Stack Overflow is a community of 4.7 million programmers, just like you, helping each other.

Join them; it only takes a minute:

Sign up
Join the Stack Overflow community to:
  1. Ask programming questions
  2. Answer and help your peers
  3. Get recognized for your expertise

I have a counter variable which will be accessed by multiple threads which will increment/decrement it. It should not be updated by multiple threads at the same time.

I know that you can create a mutex object which has to be obtained before the variable in question can be changed. A critical section in this case is not appropriate because there are more than 1 function which can change the variable in question.

Is there another I can do this without using the mutex? Using a mutex does have a performance penalty (see I believe that in Java, there is a key word you can use in the variable declaration to accomplish that (is it called "synchronized"?), but is there such a thing in C++ at all?

I know that volatile is not the keyword I am looking for.

Thank you very much.

share|improve this question
A critical section would still work here, so long as the counter is only accessed by a single process. It can be used by multiple functions withing the same process. In fact, critical sections are faster than mutextes. – John Dibling Jan 28 '10 at 13:31
re Java: no, synchronized in java is equivalent to a critical section, which is different from volatile and atomic increment/decrement. – finnw Jan 28 '10 at 14:10
up vote 8 down vote accepted

Most processors have 'atomic' increment and decrement instructions - in a large part, they are how mutexes are implemented at a machine level.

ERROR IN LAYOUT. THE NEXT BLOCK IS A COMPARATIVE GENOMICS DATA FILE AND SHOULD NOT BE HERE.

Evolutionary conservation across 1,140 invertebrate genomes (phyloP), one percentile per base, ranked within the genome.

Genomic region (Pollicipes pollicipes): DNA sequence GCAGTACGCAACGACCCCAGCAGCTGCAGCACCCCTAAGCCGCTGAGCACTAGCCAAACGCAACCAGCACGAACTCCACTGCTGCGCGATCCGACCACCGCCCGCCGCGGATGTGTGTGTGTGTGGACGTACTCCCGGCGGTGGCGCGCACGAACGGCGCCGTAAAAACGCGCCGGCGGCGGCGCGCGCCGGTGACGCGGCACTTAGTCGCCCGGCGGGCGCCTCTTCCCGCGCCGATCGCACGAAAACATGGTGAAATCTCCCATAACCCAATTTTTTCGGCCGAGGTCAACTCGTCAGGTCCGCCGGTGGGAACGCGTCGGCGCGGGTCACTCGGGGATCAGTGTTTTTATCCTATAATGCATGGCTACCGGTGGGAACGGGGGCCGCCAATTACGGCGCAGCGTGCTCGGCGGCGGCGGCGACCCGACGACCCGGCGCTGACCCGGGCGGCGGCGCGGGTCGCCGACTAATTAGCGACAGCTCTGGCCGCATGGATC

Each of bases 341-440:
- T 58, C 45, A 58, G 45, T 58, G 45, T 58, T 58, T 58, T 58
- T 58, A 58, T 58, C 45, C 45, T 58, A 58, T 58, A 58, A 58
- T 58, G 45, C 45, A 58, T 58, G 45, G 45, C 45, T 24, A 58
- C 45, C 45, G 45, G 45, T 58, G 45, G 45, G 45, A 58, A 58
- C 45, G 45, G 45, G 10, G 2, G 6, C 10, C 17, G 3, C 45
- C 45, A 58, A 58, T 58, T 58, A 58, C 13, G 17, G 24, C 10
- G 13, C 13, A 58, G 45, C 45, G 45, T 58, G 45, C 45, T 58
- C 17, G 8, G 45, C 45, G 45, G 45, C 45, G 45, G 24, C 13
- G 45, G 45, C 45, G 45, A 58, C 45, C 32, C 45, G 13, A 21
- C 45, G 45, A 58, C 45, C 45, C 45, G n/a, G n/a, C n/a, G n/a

You can access these atomic instructions in your own code. Windows provides the InterlockedIncrement() function, and glib provides equivalents. In x86 assembly language, you can use LOCK CMPXCHG and kin directly.

C++ does not know anything about these concepts - you must use them yourself; there are no magic keywords for thread safety in C++.


share|improve this answer

While the use of atomic operations is probably the most efficient, the fact that this is used in more than one function is no bar to using a critical section in this or any other code - simply write a function:

void IncDec( bool inc ) {
   EnterCritical Section( theCS );
   if ( inc ) {
   else {
   LeaveCriticalSection( theCS );

and cal it from your other functions.

share|improve this answer
The qt library has a nice implementation of atomic operations – Jay Jan 28 '10 at 16:27

From the description, it sounds like maybe you only need InterlockedIncrement and the associated decrement function.

Edit - These are Windows functions ... I didn't stop to ask which platform.

share|improve this answer
So there is nothing you can put in front of a variable declaration which specifies that it has to be accessed in an atomic fashion? I know that const, mutable and volatile are C++ qualifier words but they do not fit the bill. – Andy Jan 28 '10 at 12:59
@Andy No there isn't. The current C++ Standard does not address threading at all. – anon Jan 28 '10 at 13:03
Thank you very much. – Andy Jan 28 '10 at 14:35